The White House Sunday slammed Republican plans to cut taxes for wealthy Americans as a recycled failed policy, while sparring lawmakers vowed a vote on the hot-button issue before the tax cuts expire in December.
"When you look at that 'Pledge to America,' it is a complete echo of what was done before," David Axelrod, senior adviser to President Barack Obama, told ABC television's "This Week" program, referring to the Republican campaign manifesto laid out on Thursday, six weeks before key legislative elections.
"It would borrow 700 billion dollars to cut taxes for the very wealthy, add trillions of dollars to the deficits," and slash spending on education by 20 percent.
"This isn't a prescription for economic growth; this is a prescription for surrender," Axelrod said. "We can't do that."
Obama himself on Saturday blasted what he called "worn-out" Republican plans to regain control of Congress in the upcoming elections, warning they would lead to another "disastrous decade."
In their manifesto, Republicans vowed to stop "job-killing tax hikes," cut government spending, end bail-outs and repeal health care reforms, laying out a vision aimed at winning over independent voters and energizing the party base.
Obama warned these measures are "grounded in the same worn-out philosophy: cut taxes for millionaires and billionaires; cut the rules for Wall Street and the special interests and cut the middle class loose to fend for itself."
Senate Majority whip Dick Durbin allowed on CNN that his and Obama's Democrats "could have done some things better."
But Durbin insisted the Republican plan to extend tax cuts for the wealthy, passed during George W. Bush's presidency and set to expire on December 31, would herald economic disaster.
Without Obama's economic team "we would have been in a deeper recession, maybe even a depression," Durbin said. "They just proudly announced they want to return to that."
House majority leader Steny Hoyer told Fox News Sunday that "we are for making sure that the middle class Americans do not get a tax increase."
Hoyer said that the Democrats' plan, which was snagged in a Republican legislative blocking maneuver known as a filibuster, will move forward.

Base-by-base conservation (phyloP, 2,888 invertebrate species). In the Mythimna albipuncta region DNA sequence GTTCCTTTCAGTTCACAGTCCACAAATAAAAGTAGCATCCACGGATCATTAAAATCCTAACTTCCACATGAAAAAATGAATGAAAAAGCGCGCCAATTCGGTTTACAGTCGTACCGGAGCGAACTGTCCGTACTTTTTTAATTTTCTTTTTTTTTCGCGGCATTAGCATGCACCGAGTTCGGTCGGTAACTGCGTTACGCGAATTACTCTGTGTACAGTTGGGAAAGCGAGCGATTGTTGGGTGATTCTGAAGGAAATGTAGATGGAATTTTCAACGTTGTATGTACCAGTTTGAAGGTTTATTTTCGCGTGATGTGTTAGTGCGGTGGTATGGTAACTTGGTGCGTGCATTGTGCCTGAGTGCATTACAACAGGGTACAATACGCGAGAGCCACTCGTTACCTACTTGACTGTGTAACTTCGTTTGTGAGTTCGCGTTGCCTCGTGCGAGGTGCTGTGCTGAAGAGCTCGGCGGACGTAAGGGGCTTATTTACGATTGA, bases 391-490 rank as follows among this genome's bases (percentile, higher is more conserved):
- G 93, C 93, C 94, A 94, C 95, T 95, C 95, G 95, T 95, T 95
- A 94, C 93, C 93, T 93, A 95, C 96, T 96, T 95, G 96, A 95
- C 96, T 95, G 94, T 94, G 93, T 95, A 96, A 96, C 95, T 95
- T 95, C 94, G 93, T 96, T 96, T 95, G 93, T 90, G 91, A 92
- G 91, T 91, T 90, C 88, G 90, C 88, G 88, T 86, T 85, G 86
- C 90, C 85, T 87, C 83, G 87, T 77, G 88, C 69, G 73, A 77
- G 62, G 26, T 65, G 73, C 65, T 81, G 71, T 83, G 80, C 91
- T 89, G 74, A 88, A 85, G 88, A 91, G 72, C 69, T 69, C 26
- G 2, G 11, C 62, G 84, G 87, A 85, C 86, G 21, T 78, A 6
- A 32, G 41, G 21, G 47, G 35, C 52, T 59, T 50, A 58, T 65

Democratic lawmakers have attacked Republicans for "hijacking" tax breaks for the middle class in order to try and secure extended tax cuts for the wealthiest Americans.
"Democrats have absolutely pledged, and we'll make sure that, before the end of this year the Republican increase in middle-income taxes will not go into effect, the Republican bill that phased out this year," Hoyer said.
But the Republican leader in the House of Representatives, John Boehner, was adamant about the need for his party's plans.
"If we leave here this week and adjourn before the election without preventing tax increases on the American people it would be the most irresponsible thing I've seen since I've been in Washington DC, and I've been here a while," Boehner said.
Senate minority leader Mitch McConnell argued that the Republican tax cuts for the wealthiest would yield needed jobs.
"This has been the tax rate for a decade. We're talking about raising taxes in the middle of a recession," McConnell said on ABC. "And most economists think that's the worst thing you could do. The president himself was saying that was the worst thing you could do a year and a half ago."
Independent Senator Joe Lieberman, who caucuses with Democrats, told CNN he expected Congress would "permanently" extend the middle-class tax cuts.
"And we will agree to extend the tax cuts on high-income earners for at least a year or two," he added.
Ahead of the November 2 vote, Republicans have been making significant gains, while Obama and other Democrats have suffered in the polls amid a grim economic outlook and an unemployment rate that has stubbornly hovered around 10 percent for months.
© AFP 2013